These two studies were interpreted by their authors as meaning that reductions in work hours did not clearly do harm.
As MedInformaticsMD noted in a an earlier post, however, a major limitation of the two studies was that they only assessed mortality. While mortality is obviously an extremely important outcome of hospitalization, it is not the only one. Fatigue is likely to cause many errors that lead to bad outcomes short of mortality. Yet the current studies were not designed to determine if the reduction in work hours could have improved patient outcomes other than survival.
Another issue is the nature of the 2003 work hour limitations:
No more than 80 hours per week, with 1 day in 7 free of all duties, averaged over 4 weeks; no more than 24 continuous hours with an additional 6 hours for education and transfer of care; in-house call no more frequently than every third night, and at least 10 hours of rest between duty periods.
Consider the lot of house-staff under these new rules. It is still perfectly legal for house-staff to:
- Work continuously for 30 hours (24 "work" hours plus 6 hours for "education and transfer of care")
- Work continuously for 30 hours, get 10 hours off, and then work for another 30 hours (see above, plus provision of "at least 10 hours of rest between duty periods)
- Work 24 days during a four-week, 28 day period
My still vivid memories of internship and residency were of being pretty fuzzy after working more than 16 hours, and of being a walking zombie after working for more than 24 hours.
And, as noted in the discussion section of the two articles, there is some evidence that limiting shifts to 16 hours might be better justified than allowing 24 or 30 hour shifts.
Yet the reformed rules still allow 24 hours of continuous, intense work, and then another 6 hours of "education" and for hand-off. Then imagine, after such a 30-hour experience, having all of 10 hours to sleep, eat, catch up on life, before it starts all over again....
So another obvious explanation for the failure of these two studies to find much effect of house-staff work hour reforms were that these reforms were woefully insufficient to prevent major sleep-deprivation and fatigue.
Another question is whether the reforms shifted work to those better able to perform it, or merely re-arrange the deck chairs? So who did the work that would have previously been done by house staff working more hours than are now allowed?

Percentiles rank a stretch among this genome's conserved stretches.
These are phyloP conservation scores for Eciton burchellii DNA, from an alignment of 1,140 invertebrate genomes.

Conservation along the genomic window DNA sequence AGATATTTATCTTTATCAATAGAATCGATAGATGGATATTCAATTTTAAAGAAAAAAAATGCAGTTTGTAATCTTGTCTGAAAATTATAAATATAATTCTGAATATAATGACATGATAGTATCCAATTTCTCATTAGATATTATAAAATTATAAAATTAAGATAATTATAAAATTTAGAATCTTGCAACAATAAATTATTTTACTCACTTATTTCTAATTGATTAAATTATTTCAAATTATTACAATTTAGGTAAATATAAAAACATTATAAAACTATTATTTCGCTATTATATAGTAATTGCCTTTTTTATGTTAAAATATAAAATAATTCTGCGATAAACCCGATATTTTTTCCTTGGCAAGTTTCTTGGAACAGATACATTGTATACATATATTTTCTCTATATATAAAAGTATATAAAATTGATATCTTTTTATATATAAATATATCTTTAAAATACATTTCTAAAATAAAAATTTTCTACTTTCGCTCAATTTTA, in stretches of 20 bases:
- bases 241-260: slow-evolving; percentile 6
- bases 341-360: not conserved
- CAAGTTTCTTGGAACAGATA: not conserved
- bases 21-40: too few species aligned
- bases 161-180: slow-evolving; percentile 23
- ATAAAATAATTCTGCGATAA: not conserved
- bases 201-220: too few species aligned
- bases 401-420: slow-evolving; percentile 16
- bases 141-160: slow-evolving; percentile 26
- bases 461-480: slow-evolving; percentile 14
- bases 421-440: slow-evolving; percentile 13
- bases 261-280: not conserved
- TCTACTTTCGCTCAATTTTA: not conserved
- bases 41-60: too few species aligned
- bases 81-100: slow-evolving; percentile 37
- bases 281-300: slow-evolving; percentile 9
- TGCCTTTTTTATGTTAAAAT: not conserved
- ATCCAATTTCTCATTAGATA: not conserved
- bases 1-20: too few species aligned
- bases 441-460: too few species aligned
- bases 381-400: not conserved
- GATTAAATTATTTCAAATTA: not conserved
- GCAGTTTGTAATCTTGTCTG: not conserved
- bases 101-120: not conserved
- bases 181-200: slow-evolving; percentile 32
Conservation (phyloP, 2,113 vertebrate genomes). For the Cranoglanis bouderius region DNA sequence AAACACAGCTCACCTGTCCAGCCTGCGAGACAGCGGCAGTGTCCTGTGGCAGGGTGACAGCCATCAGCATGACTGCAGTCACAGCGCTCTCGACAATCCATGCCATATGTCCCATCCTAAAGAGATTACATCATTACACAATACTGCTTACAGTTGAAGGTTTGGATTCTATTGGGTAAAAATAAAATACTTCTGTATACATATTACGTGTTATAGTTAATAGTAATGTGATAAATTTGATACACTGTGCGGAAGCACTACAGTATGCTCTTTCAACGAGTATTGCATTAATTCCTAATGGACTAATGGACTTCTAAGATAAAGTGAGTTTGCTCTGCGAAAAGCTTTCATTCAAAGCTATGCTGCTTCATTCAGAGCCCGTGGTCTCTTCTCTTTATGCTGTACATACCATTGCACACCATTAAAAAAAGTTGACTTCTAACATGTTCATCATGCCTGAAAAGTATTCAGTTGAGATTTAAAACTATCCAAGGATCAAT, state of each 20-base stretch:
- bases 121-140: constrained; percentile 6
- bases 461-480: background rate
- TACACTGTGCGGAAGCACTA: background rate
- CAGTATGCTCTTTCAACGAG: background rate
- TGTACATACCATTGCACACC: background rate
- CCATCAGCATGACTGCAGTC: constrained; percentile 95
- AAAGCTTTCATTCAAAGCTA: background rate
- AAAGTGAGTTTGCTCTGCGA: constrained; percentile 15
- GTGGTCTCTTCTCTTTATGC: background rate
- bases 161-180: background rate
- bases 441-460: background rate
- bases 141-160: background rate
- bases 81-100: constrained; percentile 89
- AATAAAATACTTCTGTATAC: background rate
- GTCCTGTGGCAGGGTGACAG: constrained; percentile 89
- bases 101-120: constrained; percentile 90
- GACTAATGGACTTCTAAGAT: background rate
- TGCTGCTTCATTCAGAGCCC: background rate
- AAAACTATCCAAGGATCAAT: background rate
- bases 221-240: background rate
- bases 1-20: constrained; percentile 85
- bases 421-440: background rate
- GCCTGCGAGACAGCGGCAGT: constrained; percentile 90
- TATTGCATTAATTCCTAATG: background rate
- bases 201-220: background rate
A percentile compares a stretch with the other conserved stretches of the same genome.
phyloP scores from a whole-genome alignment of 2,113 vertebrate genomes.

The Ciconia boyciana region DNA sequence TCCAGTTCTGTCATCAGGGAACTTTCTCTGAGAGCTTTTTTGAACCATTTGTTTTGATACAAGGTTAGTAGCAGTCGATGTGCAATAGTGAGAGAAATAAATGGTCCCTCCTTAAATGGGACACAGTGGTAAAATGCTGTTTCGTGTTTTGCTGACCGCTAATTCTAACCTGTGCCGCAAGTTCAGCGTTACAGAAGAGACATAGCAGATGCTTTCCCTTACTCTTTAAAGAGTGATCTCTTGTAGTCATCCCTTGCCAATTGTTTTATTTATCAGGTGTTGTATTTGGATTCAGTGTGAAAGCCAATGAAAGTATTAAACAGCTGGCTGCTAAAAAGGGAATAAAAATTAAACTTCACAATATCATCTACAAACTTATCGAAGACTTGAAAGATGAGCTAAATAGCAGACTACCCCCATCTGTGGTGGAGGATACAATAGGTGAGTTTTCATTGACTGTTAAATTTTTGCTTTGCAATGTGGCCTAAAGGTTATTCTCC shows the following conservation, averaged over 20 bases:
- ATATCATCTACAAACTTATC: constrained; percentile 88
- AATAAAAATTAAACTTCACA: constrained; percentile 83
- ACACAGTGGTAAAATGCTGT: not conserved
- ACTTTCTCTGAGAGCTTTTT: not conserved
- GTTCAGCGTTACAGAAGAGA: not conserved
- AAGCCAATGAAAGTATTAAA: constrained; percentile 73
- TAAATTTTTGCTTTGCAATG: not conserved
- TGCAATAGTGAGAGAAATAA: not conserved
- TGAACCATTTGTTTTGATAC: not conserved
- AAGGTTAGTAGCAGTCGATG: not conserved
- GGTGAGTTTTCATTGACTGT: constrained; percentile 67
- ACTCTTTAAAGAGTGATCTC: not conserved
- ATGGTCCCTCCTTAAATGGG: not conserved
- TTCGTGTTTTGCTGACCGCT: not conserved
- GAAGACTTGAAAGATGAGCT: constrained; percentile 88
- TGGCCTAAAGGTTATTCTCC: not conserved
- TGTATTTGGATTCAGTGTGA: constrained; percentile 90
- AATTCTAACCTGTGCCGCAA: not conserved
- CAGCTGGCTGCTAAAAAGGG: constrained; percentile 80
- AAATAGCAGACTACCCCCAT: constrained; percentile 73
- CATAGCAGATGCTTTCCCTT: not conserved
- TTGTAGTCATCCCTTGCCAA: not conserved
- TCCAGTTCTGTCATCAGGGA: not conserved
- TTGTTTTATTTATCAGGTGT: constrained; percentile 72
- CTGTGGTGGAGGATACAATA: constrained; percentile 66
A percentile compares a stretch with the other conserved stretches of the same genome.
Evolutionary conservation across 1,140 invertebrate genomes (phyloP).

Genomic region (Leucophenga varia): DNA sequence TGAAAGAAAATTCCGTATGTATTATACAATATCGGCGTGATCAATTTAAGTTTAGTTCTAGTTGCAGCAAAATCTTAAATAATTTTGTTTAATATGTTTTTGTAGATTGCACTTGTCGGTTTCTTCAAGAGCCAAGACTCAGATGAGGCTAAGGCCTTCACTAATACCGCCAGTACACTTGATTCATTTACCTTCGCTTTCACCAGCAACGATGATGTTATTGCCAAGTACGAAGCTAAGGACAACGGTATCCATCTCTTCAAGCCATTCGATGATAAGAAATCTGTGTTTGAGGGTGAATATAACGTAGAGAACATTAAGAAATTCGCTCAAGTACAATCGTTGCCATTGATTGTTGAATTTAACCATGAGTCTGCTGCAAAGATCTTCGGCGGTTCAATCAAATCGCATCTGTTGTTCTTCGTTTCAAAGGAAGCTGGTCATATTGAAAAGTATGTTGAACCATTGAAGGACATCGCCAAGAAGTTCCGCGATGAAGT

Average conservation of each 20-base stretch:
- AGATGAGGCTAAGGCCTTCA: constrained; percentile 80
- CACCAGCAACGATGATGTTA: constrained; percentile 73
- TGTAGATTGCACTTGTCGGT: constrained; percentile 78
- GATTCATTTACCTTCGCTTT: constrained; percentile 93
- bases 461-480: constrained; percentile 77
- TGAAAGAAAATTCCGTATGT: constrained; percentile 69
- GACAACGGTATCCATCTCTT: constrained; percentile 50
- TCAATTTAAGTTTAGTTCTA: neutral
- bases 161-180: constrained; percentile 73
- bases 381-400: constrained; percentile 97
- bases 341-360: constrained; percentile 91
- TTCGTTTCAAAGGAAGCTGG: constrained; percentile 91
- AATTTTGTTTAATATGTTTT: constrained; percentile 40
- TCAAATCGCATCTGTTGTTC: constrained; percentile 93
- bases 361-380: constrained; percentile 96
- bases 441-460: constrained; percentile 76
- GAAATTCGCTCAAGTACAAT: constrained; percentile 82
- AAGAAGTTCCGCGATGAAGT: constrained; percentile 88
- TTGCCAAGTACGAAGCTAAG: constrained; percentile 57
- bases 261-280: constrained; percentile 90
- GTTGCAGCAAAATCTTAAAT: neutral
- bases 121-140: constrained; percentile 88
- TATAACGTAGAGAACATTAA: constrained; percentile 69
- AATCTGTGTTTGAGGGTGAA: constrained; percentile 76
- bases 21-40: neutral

My guess is that most teaching hospitals did not rush out to hire more people to take on this responsibility. After all, the house-staff work hour reforms amounted to an "unfunded mandate." Nobody gave the hospitals more money after the reforms went into effect to hire people to do this work. (If I am wrong about this, someone please correct me.)
One possibility is that the same house-staff did the same amount of work, just in fewer hours, i.e., that the reforms resulted in greater intensity of work for house-staff on clinical rotations, and most likely less opportunity to sleep even a few hours when on-call. Another possibility is that the work was given to house-staff who previously were on lighter or elective rotations.
If the reforms did not lessen the overall workload of house-staff, it is doubtful that house-staff as a group are any less fatigued on average after the reforms.
Another possibility is that the work was given to already over-worked and increasingly scarce nurses, and to the faculty in charge of teaching the house-staff, thus reducing the time available to supervise house-staff and teach. These changes could have adverse effects on quality of care that might offset any small improvements made by slightly reducing house-staff fatigue and sleeplessness.
Because of extreme sleep deprivation and fatigue, my internship year was the worst year of my life so far. One reason I went into academic medicine was the hope that I could help reform the system to make it more humane for house-staff, and hence provide them better education, and patients better quality of care.
The gradual introduction of "night-float" systems into many internal and family medicine residencies did substantially reduce sleep deprivation and fatigue, although the work load shifts they caused lessened the possibility that house-staff would have any rotations that were not intense.
However, I am afraid there are still far to many "opportunities" for house-staff to be over-worked and sleep deprived.
In a two-trillion dollar plus US health care system, there ought to be some money to pay for the work that would allow house-staff to get sufficient sleep. But unless the money is forced to follow the mandate, to quote Over My Med Body,
interns on little sleep who’ve admitted patients all night, who are writing orders at 2 or 3 in the morning is, in the best of worlds, sub-optimal, and in the worst of worlds, dangerous.
ADDENDUM (6 September, 2007) - See also comments on the Medical Humanities Blog.
1. Volpp KG, Rosen AK, Rosenbaum PR, Romano PS, Even-Shosan O et al. Mortality among hospitalized Medicare beneficiaires in the first 2 years following ACGME resident duty hour reform. JAMA 2007; 298: 975-983. (link here)
2. Volpp KG, Rosen AK, Rosenbaum PR, Romano PS, Even-Shosan O et al. Mortality among patients in VA hospitals in the first 2 years following ACGME resident duty hour reform. JAMA 2007; 298: 984.992. (link here)